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NEWS
August 3, 2005
Jay Hammond, 83, a bush pilot and hunting guide who served two terms as Alaska's governor and helped create the oil-royalty fund that dispenses annual dividend checks to nearly everyone in the state, died yesterday at his home in Lake Clark. A Republican who was both a conservative and conservationist, Mr. Hammond was governor from 1975 to 1982, the period when oil began flowing through the Alaska pipeline. During his time in office, Alaska's broad-based tourism industry was born, fishery stocks were revived and the Alaska Permanent Fund was created.
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NEWS
By Nicole Fuller and Nicole Fuller,sun reporter | December 6, 2006
The Maryland Zoo in Baltimore's female polar bear delivered a stillborn cub over the weekend - a disappointment, but an event that raises hope for a successful birth in the future, zoo officials announced yesterday. Alaska's handlers first glimpsed the tiny female cub about 2:30 p.m. Sunday, while watching a computer screen linked to a pair of infrared surveillance cameras monitoring her in the birthing den at the zoo. For the past four months, Alaska had been tucked away in the den in anticipation of a birth.
BUSINESS
By McClatchy News Service | November 11, 1991
ANCHORAGE, Alaska -- Trappers in Alaska got news last week that many of them had been dreading: The European Community has approved a long-threatened ban on pelts and fur products that come from countries allowing steel leg-hold traps.Such traps are commonly used across Alaska, Canada and the lower 48 states, and many of the fur sold by trappers in Alaska eventually wind up in the European market.The ban, which takes effect Jan. 1, 1995, essentially gives the rest of the world until then to develop more humane ways of trapping and killing fur-bearing animals.
NEWS
March 13, 2003
Rose Bezilla, a homemaker and former candy store clerk, died of cancer Saturday at Mercy Medical Center. She was 77. Born and raised in Brooklyn, N.Y., Rose Lewandowski worked during World War II as a telephone switchboard operator after her graduation from high school. She married John Bezilla in 1946, and the couple lived in California and Maine before settling on Fleet Street in Baltimore's Fells Point in the early 1960s. Her husband, a postal worker, died in 1994. After raising 12 children, Mrs. Bezilla worked during the 1980s as a clerk for Sweet Craft, a Harborplace candy shop.
NEWS
October 24, 2005
Some uncommonly practical suggestions emerged in Washington last week to cushion the blow of Katrina-related spending on the nation's already deeply in-debt government. Of course, they were quickly swatted away. Our favorite called for transferring the $223 million approved last summer to build Alaska's much-ridiculed "bridge to nowhere" and use the money instead to repair the storm-damaged twin span over Lake Pontchartrain - a major access route to New Orleans. Alaskans suggested this one. Meanwhile, tight-fisted Oklahoma Republican Sen. Tom Coburn tossed some other ideas into the mix, including slicing from the housing budget $950,000 for a museum parking lot in Omaha, $500,000 for a sculpture park in Seattle and $200,000 for a new animal shelter in Westerly, R.I., and spending that money instead on housing the vastly increased ranks of the homeless.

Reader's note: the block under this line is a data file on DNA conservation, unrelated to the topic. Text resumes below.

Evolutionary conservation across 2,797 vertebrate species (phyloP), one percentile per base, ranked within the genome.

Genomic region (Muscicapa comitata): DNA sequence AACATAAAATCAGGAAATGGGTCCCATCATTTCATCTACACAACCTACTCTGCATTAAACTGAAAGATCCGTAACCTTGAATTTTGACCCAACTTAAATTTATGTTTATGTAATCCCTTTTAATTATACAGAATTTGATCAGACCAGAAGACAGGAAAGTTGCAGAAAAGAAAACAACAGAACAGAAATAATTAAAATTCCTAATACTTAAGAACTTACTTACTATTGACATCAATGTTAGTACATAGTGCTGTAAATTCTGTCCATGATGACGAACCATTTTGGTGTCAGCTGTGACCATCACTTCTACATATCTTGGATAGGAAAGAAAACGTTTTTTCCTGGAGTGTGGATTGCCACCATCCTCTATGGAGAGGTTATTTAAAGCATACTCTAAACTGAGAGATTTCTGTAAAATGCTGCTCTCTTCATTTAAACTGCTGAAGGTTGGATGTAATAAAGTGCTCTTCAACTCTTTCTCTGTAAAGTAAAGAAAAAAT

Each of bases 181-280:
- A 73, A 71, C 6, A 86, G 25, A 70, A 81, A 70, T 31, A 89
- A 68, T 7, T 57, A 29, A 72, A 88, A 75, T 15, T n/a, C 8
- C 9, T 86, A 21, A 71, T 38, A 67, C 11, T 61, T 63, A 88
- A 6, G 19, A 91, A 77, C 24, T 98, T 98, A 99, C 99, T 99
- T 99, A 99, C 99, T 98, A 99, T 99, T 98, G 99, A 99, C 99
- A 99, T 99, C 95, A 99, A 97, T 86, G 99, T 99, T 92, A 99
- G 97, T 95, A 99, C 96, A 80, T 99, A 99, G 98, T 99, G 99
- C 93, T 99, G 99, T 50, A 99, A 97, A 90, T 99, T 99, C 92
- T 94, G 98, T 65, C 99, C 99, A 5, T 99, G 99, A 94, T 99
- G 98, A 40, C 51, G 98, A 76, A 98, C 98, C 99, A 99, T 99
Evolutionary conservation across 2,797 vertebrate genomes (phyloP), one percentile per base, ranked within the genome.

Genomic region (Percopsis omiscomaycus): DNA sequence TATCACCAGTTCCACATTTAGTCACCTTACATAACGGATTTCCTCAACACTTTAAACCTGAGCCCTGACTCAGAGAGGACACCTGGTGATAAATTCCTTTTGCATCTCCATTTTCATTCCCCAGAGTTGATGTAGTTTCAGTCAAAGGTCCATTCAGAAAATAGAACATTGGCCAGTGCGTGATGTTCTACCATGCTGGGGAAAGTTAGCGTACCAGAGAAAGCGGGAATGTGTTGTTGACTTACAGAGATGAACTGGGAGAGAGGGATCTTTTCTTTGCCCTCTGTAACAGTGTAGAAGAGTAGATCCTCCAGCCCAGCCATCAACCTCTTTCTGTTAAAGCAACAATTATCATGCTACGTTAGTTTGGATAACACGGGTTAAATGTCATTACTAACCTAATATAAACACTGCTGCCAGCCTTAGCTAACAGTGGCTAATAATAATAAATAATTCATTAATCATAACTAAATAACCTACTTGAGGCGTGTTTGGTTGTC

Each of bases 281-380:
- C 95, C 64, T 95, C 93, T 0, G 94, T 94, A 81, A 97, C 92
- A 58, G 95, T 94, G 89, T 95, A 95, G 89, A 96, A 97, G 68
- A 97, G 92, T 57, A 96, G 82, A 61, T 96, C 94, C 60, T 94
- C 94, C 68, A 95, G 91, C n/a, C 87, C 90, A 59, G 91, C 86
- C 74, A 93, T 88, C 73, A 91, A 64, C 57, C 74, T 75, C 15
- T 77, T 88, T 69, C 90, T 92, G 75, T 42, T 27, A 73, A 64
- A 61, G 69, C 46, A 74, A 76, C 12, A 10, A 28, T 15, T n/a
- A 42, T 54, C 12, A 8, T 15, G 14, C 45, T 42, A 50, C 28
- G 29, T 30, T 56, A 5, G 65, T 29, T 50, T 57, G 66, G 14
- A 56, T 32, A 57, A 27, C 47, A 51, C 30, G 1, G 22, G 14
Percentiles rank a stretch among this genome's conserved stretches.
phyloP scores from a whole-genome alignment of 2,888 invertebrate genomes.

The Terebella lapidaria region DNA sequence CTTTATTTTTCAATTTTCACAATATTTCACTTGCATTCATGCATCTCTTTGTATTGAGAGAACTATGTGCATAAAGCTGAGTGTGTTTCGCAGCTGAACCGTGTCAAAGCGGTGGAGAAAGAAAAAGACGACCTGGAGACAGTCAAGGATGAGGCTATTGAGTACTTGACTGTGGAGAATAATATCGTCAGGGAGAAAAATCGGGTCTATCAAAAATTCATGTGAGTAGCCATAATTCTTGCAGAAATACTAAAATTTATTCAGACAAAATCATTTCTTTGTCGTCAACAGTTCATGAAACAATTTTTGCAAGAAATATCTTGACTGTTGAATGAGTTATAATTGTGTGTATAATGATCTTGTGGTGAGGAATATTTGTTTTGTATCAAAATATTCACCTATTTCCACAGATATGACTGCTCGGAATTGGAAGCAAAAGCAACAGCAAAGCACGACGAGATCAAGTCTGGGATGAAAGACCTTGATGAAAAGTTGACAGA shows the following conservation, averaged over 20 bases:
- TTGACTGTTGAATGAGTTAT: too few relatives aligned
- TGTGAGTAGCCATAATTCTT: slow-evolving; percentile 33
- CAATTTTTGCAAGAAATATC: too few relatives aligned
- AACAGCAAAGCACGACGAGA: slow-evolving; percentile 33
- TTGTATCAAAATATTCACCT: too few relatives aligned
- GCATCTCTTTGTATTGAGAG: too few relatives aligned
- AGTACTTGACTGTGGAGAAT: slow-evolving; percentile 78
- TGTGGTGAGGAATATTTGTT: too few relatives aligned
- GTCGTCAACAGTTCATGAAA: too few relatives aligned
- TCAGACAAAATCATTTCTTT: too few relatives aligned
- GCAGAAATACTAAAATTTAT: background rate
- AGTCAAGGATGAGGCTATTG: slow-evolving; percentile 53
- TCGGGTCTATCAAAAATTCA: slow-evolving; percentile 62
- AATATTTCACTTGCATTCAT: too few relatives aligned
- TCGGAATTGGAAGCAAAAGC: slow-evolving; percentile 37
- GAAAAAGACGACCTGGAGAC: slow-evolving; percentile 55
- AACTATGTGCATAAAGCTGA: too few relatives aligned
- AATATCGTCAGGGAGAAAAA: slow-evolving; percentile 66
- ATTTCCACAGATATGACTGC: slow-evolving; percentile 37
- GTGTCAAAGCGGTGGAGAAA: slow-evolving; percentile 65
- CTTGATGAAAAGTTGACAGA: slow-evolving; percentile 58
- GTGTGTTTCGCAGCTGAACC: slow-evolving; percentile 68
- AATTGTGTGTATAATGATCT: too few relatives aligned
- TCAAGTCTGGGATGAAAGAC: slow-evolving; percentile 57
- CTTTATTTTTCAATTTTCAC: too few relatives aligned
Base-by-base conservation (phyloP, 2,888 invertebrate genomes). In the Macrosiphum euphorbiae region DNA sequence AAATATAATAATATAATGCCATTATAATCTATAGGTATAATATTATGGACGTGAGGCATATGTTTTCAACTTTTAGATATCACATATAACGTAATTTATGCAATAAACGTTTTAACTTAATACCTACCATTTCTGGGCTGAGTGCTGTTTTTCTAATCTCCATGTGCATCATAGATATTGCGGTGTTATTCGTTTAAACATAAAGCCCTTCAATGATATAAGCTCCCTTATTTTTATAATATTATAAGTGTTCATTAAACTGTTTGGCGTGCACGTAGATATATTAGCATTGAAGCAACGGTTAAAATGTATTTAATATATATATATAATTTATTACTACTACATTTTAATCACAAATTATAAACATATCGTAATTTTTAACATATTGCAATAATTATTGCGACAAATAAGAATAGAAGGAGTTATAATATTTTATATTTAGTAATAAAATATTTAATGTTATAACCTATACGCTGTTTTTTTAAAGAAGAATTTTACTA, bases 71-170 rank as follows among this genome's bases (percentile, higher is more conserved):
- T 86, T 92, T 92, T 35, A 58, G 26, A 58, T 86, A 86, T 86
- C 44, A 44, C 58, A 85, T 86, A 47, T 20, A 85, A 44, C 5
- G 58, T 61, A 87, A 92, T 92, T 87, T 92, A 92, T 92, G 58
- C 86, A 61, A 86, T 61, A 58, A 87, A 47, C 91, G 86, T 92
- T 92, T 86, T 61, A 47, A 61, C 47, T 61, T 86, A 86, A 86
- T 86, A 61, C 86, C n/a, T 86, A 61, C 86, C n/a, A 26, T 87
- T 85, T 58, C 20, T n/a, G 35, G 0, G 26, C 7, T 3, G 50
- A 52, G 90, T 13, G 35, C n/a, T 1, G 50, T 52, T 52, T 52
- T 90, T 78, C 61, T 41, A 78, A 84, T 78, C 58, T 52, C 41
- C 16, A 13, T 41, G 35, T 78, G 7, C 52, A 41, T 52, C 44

NEWS
November 27, 2009
Pfc. Christopher Pfeiffer, 20, a Westminster soldier accused of deserting his Army unit, is slowly making his way home after paperwork problems threatened to strand him in Kuwait a second time. Pfeiffer's superiors notified him last week that he might be discharged from the Army. They said he failed to return to his unit after coming home over the summer on authorized leave to take care of his sick wife and newborn daughter. Pfeiffer's family said he did everything he could to contact his chain of command and either further extend his leave or make travel arrangements back to Afghanistan.
NEWS
By Mary Gail Hare and Mary Gail Hare,SUN STAFF | April 24, 2005
She is training for her first half-marathon, raising funds for cancer research and remembering her teenage brother. The Spanish major at Salisbury University is also acing most of her classes and considering a stint in the Peace Corps. Nicole Hladky, 19, finishes each day of classes on the Eastern Shore campus with a brisk 5 1/2 -mile jog on what students affectionately call the turkey trot. On a quick visit home last week, she ran through Piney Run Park and managed to get lost briefly on the wooded trails.
NEWS
By Nicole Fuller and Nicole Fuller,Sun reporter | November 6, 2006
It's sort of like the guessing game that plays out weekly in the celebrity tabloids. Have they just gained a few pounds, or is Britney, Gwyneth or J.Lo sporting a baby bump? But in this case, the possible mom-to-be doesn't have the trim waist of most starlets or much of a Hollywood following. She's close to 700 pounds and has a thick coat of honey-kissed white hair. And her fans are mostly limited to Charm City. Alaska, the Maryland Zoo in Baltimore's only female polar bear, might deliver a pair of cubs in December or January, hopeful zoo officials say. Or she might not. There's no pregnancy test for polar bears.
NEWS
November 25, 2005
Alaska's Ted Stevens and Don Young don't pressure easily. The perennially gruff Mr. Stevens chairs the powerful Senate Appropriations committee, which writes the details of the federal budget. He wears a Tasmanian devil tie on days when final deals are being hammered out, and remembers when colleagues cross him. Representative Young, a bearded, grizzly bear of a man, leads the House committee that shapes long-term plans for federal transportation spending. He, too, deals with his colleagues in a my-way-or-no-highway manner.
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